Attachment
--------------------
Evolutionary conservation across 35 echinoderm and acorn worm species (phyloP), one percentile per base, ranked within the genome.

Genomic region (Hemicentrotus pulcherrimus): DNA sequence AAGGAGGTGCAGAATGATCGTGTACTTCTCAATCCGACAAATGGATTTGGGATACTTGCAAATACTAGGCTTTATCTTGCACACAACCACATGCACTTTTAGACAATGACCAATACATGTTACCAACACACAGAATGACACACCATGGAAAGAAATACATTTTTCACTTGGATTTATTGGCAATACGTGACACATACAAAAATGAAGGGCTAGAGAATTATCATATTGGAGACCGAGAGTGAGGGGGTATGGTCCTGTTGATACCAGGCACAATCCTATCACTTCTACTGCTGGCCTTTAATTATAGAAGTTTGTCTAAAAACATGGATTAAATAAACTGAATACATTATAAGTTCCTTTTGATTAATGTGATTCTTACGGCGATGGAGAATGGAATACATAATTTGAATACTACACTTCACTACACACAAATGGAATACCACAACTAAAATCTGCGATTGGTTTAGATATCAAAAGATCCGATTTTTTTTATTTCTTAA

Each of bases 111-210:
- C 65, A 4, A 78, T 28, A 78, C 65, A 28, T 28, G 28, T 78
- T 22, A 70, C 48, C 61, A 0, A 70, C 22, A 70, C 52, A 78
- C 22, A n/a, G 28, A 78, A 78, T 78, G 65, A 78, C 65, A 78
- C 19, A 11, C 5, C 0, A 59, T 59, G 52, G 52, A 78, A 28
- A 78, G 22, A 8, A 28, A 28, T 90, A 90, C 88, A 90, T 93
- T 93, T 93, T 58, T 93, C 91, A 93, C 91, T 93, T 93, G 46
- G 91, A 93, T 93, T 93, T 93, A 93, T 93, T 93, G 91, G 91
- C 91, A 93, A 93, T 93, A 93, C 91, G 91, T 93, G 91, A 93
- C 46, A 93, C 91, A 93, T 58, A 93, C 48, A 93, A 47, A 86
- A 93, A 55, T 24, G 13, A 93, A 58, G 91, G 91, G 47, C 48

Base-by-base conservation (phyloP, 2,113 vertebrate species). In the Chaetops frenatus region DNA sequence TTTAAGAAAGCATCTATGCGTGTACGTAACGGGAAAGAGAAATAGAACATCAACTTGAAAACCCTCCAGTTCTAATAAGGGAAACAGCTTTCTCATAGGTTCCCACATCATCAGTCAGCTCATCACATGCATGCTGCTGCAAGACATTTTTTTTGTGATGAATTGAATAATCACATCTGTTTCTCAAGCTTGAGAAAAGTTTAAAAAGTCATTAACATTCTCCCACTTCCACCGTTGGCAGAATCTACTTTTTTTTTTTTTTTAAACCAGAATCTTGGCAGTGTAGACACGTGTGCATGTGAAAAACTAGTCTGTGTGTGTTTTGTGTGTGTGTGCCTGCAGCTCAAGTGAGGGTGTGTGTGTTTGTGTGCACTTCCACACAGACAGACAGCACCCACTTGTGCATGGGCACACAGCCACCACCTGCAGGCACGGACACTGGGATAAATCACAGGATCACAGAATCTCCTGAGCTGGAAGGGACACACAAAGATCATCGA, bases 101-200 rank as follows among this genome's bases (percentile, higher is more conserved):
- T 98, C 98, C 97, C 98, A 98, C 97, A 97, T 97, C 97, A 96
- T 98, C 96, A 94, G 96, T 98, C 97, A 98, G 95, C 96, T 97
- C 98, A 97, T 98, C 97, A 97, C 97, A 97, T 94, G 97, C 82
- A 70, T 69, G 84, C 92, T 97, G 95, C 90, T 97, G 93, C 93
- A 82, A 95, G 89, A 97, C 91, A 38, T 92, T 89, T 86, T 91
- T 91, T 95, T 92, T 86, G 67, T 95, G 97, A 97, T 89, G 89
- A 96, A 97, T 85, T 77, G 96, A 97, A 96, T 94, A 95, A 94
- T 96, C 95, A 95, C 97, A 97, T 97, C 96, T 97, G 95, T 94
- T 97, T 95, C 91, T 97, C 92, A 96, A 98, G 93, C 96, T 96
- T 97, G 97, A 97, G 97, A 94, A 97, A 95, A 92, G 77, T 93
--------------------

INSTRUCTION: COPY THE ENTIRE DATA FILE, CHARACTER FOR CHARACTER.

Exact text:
Evolutionary conservation across 35 echinoderm and acorn worm species (phyloP), one percentile per base, ranked within the genome.

Genomic region (Hemicentrotus pulcherrimus): DNA sequence AAGGAGGTGCAGAATGATCGTGTACTTCTCAATCCGACAAATGGATTTGGGATACTTGCAAATACTAGGCTTTATCTTGCACACAACCACATGCACTTTTAGACAATGACCAATACATGTTACCAACACACAGAATGACACACCATGGAAAGAAATACATTTTTCACTTGGATTTATTGGCAATACGTGACACATACAAAAATGAAGGGCTAGAGAATTATCATATTGGAGACCGAGAGTGAGGGGGTATGGTCCTGTTGATACCAGGCACAATCCTATCACTTCTACTGCTGGCCTTTAATTATAGAAGTTTGTCTAAAAACATGGATTAAATAAACTGAATACATTATAAGTTCCTTTTGATTAATGTGATTCTTACGGCGATGGAGAATGGAATACATAATTTGAATACTACACTTCACTACACACAAATGGAATACCACAACTAAAATCTGCGATTGGTTTAGATATCAAAAGATCCGATTTTTTTTATTTCTTAA

Each of bases 111-210:
- C 65, A 4, A 78, T 28, A 78, C 65, A 28, T 28, G 28, T 78
- T 22, A 70, C 48, C 61, A 0, A 70, C 22, A 70, C 52, A 78
- C 22, A n/a, G 28, A 78, A 78, T 78, G 65, A 78, C 65, A 78
- C 19, A 11, C 5, C 0, A 59, T 59, G 52, G 52, A 78, A 28
- A 78, G 22, A 8, A 28, A 28, T 90, A 90, C 88, A 90, T 93
- T 93, T 93, T 58, T 93, C 91, A 93, C 91, T 93, T 93, G 46
- G 91, A 93, T 93, T 93, T 93, A 93, T 93, T 93, G 91, G 91
- C 91, A 93, A 93, T 93, A 93, C 91, G 91, T 93, G 91, A 93
- C 46, A 93, C 91, A 93, T 58, A 93, C 48, A 93, A 47, A 86
- A 93, A 55, T 24, G 13, A 93, A 58, G 91, G 91, G 47, C 48

Base-by-base conservation (phyloP, 2,113 vertebrate species). In the Chaetops frenatus region DNA sequence TTTAAGAAAGCATCTATGCGTGTACGTAACGGGAAAGAGAAATAGAACATCAACTTGAAAACCCTCCAGTTCTAATAAGGGAAACAGCTTTCTCATAGGTTCCCACATCATCAGTCAGCTCATCACATGCATGCTGCTGCAAGACATTTTTTTTGTGATGAATTGAATAATCACATCTGTTTCTCAAGCTTGAGAAAAGTTTAAAAAGTCATTAACATTCTCCCACTTCCACCGTTGGCAGAATCTACTTTTTTTTTTTTTTTAAACCAGAATCTTGGCAGTGTAGACACGTGTGCATGTGAAAAACTAGTCTGTGTGTGTTTTGTGTGTGTGTGCCTGCAGCTCAAGTGAGGGTGTGTGTGTTTGTGTGCACTTCCACACAGACAGACAGCACCCACTTGTGCATGGGCACACAGCCACCACCTGCAGGCACGGACACTGGGATAAATCACAGGATCACAGAATCTCCTGAGCTGGAAGGGACACACAAAGATCATCGA, bases 101-200 rank as follows among this genome's bases (percentile, higher is more conserved):
- T 98, C 98, C 97, C 98, A 98, C 97, A 97, T 97, C 97, A 96
- T 98, C 96, A 94, G 96, T 98, C 97, A 98, G 95, C 96, T 97
- C 98, A 97, T 98, C 97, A 97, C 97, A 97, T 94, G 97, C 82
- A 70, T 69, G 84, C 92, T 97, G 95, C 90, T 97, G 93, C 93
- A 82, A 95, G 89, A 97, C 91, A 38, T 92, T 89, T 86, T 91
- T 91, T 95, T 92, T 86, G 67, T 95, G 97, A 97, T 89, G 89
- A 96, A 97, T 85, T 77, G 96, A 97, A 96, T 94, A 95, A 94
- T 96, C 95, A 95, C 97, A 97, T 97, C 96, T 97, G 95, T 94
- T 97, T 95, C 91, T 97, C 92, A 96, A 98, G 93, C 96, T 96
- T 97, G 97, A 97, G 97, A 94, A 97, A 95, A 92, G 77, T 93